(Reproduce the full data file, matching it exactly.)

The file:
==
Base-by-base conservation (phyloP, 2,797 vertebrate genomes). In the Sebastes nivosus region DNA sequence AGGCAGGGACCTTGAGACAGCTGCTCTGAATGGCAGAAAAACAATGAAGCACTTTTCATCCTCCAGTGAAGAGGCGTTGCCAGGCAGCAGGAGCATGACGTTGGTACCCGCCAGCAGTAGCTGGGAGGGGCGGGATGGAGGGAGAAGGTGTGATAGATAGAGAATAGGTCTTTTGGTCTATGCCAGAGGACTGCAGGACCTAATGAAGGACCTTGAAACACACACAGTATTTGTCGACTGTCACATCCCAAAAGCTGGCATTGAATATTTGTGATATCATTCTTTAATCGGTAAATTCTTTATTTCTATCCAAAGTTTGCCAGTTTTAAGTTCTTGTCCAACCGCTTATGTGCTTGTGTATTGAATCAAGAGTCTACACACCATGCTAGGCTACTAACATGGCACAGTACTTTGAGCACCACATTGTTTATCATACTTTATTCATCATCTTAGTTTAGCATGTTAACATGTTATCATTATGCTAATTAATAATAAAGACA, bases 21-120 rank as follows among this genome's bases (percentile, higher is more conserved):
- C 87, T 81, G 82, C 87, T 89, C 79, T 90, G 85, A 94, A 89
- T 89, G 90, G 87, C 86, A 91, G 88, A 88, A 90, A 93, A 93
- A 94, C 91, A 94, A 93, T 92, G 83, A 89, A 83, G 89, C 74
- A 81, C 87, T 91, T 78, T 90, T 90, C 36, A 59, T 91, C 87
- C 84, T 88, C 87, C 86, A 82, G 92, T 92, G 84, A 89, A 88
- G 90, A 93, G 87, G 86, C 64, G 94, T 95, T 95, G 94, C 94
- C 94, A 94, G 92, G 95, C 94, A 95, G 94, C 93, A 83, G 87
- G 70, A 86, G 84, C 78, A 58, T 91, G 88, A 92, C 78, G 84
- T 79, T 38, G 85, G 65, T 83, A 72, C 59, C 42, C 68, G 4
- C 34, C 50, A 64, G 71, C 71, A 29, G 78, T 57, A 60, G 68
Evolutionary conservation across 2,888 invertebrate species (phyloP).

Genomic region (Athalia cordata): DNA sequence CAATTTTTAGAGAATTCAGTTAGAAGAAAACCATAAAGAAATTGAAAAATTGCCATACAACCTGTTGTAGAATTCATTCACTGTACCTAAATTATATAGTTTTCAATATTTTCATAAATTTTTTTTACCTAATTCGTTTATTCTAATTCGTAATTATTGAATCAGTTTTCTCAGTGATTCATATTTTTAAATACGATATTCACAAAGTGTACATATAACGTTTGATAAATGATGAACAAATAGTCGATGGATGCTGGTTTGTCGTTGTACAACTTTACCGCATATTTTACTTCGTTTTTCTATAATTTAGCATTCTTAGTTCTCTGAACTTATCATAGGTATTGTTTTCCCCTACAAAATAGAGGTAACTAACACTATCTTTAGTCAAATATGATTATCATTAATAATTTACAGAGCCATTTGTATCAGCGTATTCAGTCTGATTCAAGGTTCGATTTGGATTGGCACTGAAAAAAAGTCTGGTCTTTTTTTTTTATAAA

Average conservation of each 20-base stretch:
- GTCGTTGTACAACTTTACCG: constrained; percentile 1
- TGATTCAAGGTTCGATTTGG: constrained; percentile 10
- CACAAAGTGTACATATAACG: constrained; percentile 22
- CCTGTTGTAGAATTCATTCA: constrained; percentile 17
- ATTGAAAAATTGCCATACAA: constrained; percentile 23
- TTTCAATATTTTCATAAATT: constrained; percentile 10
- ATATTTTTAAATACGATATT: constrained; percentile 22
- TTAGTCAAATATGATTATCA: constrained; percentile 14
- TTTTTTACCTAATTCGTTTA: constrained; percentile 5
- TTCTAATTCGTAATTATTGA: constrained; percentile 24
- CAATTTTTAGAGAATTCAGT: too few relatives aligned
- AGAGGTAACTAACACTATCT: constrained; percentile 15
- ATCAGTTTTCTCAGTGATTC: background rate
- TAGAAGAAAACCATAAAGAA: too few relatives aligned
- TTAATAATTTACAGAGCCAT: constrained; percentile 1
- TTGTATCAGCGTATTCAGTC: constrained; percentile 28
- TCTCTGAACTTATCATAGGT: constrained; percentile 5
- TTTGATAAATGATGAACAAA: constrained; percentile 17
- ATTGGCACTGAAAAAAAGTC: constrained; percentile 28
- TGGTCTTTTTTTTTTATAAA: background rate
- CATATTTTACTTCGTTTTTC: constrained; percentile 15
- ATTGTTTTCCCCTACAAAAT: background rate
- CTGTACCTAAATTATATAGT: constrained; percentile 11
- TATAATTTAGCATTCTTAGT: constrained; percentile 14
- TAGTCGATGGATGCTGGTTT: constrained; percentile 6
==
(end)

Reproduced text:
Base-by-base conservation (phyloP, 2,797 vertebrate genomes). In the Sebastes nivosus region DNA sequence AGGCAGGGACCTTGAGACAGCTGCTCTGAATGGCAGAAAAACAATGAAGCACTTTTCATCCTCCAGTGAAGAGGCGTTGCCAGGCAGCAGGAGCATGACGTTGGTACCCGCCAGCAGTAGCTGGGAGGGGCGGGATGGAGGGAGAAGGTGTGATAGATAGAGAATAGGTCTTTTGGTCTATGCCAGAGGACTGCAGGACCTAATGAAGGACCTTGAAACACACACAGTATTTGTCGACTGTCACATCCCAAAAGCTGGCATTGAATATTTGTGATATCATTCTTTAATCGGTAAATTCTTTATTTCTATCCAAAGTTTGCCAGTTTTAAGTTCTTGTCCAACCGCTTATGTGCTTGTGTATTGAATCAAGAGTCTACACACCATGCTAGGCTACTAACATGGCACAGTACTTTGAGCACCACATTGTTTATCATACTTTATTCATCATCTTAGTTTAGCATGTTAACATGTTATCATTATGCTAATTAATAATAAAGACA, bases 21-120 rank as follows among this genome's bases (percentile, higher is more conserved):
- C 87, T 81, G 82, C 87, T 89, C 79, T 90, G 85, A 94, A 89
- T 89, G 90, G 87, C 86, A 91, G 88, A 88, A 90, A 93, A 93
- A 94, C 91, A 94, A 93, T 92, G 83, A 89, A 83, G 89, C 74
- A 81, C 87, T 91, T 78, T 90, T 90, C 36, A 59, T 91, C 87
- C 84, T 88, C 87, C 86, A 82, G 92, T 92, G 84, A 89, A 88
- G 90, A 93, G 87, G 86, C 64, G 94, T 95, T 95, G 94, C 94
- C 94, A 94, G 92, G 95, C 94, A 95, G 94, C 93, A 83, G 87
- G 70, A 86, G 84, C 78, A 58, T 91, G 88, A 92, C 78, G 84
- T 79, T 38, G 85, G 65, T 83, A 72, C 59, C 42, C 68, G 4
- C 34, C 50, A 64, G 71, C 71, A 29, G 78, T 57, A 60, G 68
Evolutionary conservation across 2,888 invertebrate species (phyloP).

Genomic region (Athalia cordata): DNA sequence CAATTTTTAGAGAATTCAGTTAGAAGAAAACCATAAAGAAATTGAAAAATTGCCATACAACCTGTTGTAGAATTCATTCACTGTACCTAAATTATATAGTTTTCAATATTTTCATAAATTTTTTTTACCTAATTCGTTTATTCTAATTCGTAATTATTGAATCAGTTTTCTCAGTGATTCATATTTTTAAATACGATATTCACAAAGTGTACATATAACGTTTGATAAATGATGAACAAATAGTCGATGGATGCTGGTTTGTCGTTGTACAACTTTACCGCATATTTTACTTCGTTTTTCTATAATTTAGCATTCTTAGTTCTCTGAACTTATCATAGGTATTGTTTTCCCCTACAAAATAGAGGTAACTAACACTATCTTTAGTCAAATATGATTATCATTAATAATTTACAGAGCCATTTGTATCAGCGTATTCAGTCTGATTCAAGGTTCGATTTGGATTGGCACTGAAAAAAAGTCTGGTCTTTTTTTTTTATAAA

Average conservation of each 20-base stretch:
- GTCGTTGTACAACTTTACCG: constrained; percentile 1
- TGATTCAAGGTTCGATTTGG: constrained; percentile 10
- CACAAAGTGTACATATAACG: constrained; percentile 22
- CCTGTTGTAGAATTCATTCA: constrained; percentile 17
- ATTGAAAAATTGCCATACAA: constrained; percentile 23
- TTTCAATATTTTCATAAATT: constrained; percentile 10
- ATATTTTTAAATACGATATT: constrained; percentile 22
- TTAGTCAAATATGATTATCA: constrained; percentile 14
- TTTTTTACCTAATTCGTTTA: constrained; percentile 5
- TTCTAATTCGTAATTATTGA: constrained; percentile 24
- CAATTTTTAGAGAATTCAGT: too few relatives aligned
- AGAGGTAACTAACACTATCT: constrained; percentile 15
- ATCAGTTTTCTCAGTGATTC: background rate
- TAGAAGAAAACCATAAAGAA: too few relatives aligned
- TTAATAATTTACAGAGCCAT: constrained; percentile 1
- TTGTATCAGCGTATTCAGTC: constrained; percentile 28
- TCTCTGAACTTATCATAGGT: constrained; percentile 5
- TTTGATAAATGATGAACAAA: constrained; percentile 17
- ATTGGCACTGAAAAAAAGTC: constrained; percentile 28
- TGGTCTTTTTTTTTTATAAA: background rate
- CATATTTTACTTCGTTTTTC: constrained; percentile 15
- ATTGTTTTCCCCTACAAAAT: background rate
- CTGTACCTAAATTATATAGT: constrained; percentile 11
- TATAATTTAGCATTCTTAGT: constrained; percentile 14
- TAGTCGATGGATGCTGGTTT: constrained; percentile 6